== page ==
Monday, July 20, 2009

Gay Marriage and the U. S. Constitution

I have long thought that under the Equal Protection clause and the freedom of religion protections of the U. S. Constitution bans on gay marriage - which in the final analysis are based on religious discrimination - are unconstitutional. It's one thing when individual bigots discriminate based on religious belief. It is something entirely different when the federal and state governments enact that discrimination into anti-gay laws. Now, David Boies, one part of the legal team challenging Proposition 8 in federal court, has an op-ed piece in the Wall Street Journal that lays out precisely why Proposition 8 and other anti-gay laws need to be struck down as unconstitutional. Here are some highlights from Boies' editorial piece:
Recently, Ted Olson and I brought a lawsuit asking the courts to now declare unconstitutional California's Proposition 8 limitation of marriage to people of the opposite sex. We acted together because of our mutual commitment to the importance of this cause, and to emphasize that this is not a Republican or Democratic issue, not a liberal or conservative issue, but an issue of enforcing our Constitution's guarantee of equal protection and due process to all citizens.
The Supreme Court has repeatedly held that the right to marry the person you love is so fundamental that states cannot abridge it. . . . there is no legitimate state policy underlying Proposition 8. The occasional suggestion that marriages between people of different sexes may somehow be threatened by marriages of people of the same sex does not withstand discussion.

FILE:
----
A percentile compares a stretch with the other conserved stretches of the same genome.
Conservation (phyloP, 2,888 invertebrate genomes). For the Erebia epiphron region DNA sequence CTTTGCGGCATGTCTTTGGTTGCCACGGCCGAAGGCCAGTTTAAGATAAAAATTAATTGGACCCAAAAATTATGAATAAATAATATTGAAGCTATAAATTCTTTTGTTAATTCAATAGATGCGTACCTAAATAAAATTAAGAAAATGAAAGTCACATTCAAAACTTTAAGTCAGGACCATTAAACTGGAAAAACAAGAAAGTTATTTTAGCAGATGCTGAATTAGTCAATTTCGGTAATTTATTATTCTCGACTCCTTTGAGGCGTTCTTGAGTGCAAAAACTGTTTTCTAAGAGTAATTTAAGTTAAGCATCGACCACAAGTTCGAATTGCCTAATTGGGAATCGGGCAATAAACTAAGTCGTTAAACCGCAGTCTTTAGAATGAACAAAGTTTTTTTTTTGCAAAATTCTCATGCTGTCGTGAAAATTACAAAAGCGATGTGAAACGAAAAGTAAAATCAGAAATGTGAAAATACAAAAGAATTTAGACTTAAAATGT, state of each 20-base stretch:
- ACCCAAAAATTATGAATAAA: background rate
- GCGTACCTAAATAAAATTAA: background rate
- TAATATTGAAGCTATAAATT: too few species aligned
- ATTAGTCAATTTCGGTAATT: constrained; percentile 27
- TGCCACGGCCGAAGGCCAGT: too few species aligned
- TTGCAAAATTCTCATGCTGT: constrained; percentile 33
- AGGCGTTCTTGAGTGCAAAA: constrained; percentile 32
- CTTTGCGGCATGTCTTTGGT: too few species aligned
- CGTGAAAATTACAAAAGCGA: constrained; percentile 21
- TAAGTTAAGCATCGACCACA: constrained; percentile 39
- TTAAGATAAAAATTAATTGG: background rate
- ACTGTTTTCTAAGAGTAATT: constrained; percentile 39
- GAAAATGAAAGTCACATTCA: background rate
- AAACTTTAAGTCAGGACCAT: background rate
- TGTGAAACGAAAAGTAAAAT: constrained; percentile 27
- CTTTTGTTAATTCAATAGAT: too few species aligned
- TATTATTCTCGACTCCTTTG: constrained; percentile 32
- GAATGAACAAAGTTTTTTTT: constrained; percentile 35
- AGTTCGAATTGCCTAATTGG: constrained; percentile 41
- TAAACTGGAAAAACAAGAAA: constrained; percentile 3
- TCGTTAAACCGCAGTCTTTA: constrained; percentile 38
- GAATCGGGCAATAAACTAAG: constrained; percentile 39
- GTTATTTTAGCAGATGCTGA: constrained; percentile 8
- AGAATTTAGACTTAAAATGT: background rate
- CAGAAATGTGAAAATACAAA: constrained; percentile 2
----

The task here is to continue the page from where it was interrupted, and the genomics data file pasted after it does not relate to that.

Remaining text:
Moreover, there is no longer any credible contention that depriving gays and lesbians of basic rights will cause them to change their sexual orientation. Even if there was, the attempt would be constitutionally defective. But, in fact, the sexual orientation of gays and lesbians is as much a God-given characteristic as the color of their skin or the sexual orientation of their straight brothers and sisters. It is also a condition that, like race, has historically been subject to abusive and often violent discrimination. It is precisely where a minority's basic human rights are abridged that our Constitution's promise of due process and equal protection is most vital.
[B]asic constitutional rights cannot depend on the willingness of the electorate in any given state to end discrimination. If we were prepared to consign minority rights to a majority vote, there would be no need for a constitution. The ban on same-sex marriages written into the California Constitution by a 52% vote in favor of Proposition 8 is the residue of centuries of figurative and literal gay-bashing.
There are those who sincerely believe that homosexuality is inconsistent with their religion -- and the First Amendment guarantees their freedom of belief. However, the same First Amendment, as well as the Due Process and Equal Protection clauses, preclude the enshrinement of their religious-based disapproval in state law.
It is time, indeed past time, that our Constitution fulfill its promise of equal protection and due process for all citizens by now eliminating the last remnant of centuries of misguided state discrimination against gays and lesbians.
Again, religious based discrimination does not justify writing the CIVIL laws in a way that deprives other citizens of equal civil rights.


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Unknown said...

I don't understand how anyone can argue against this. But unfortunately they will...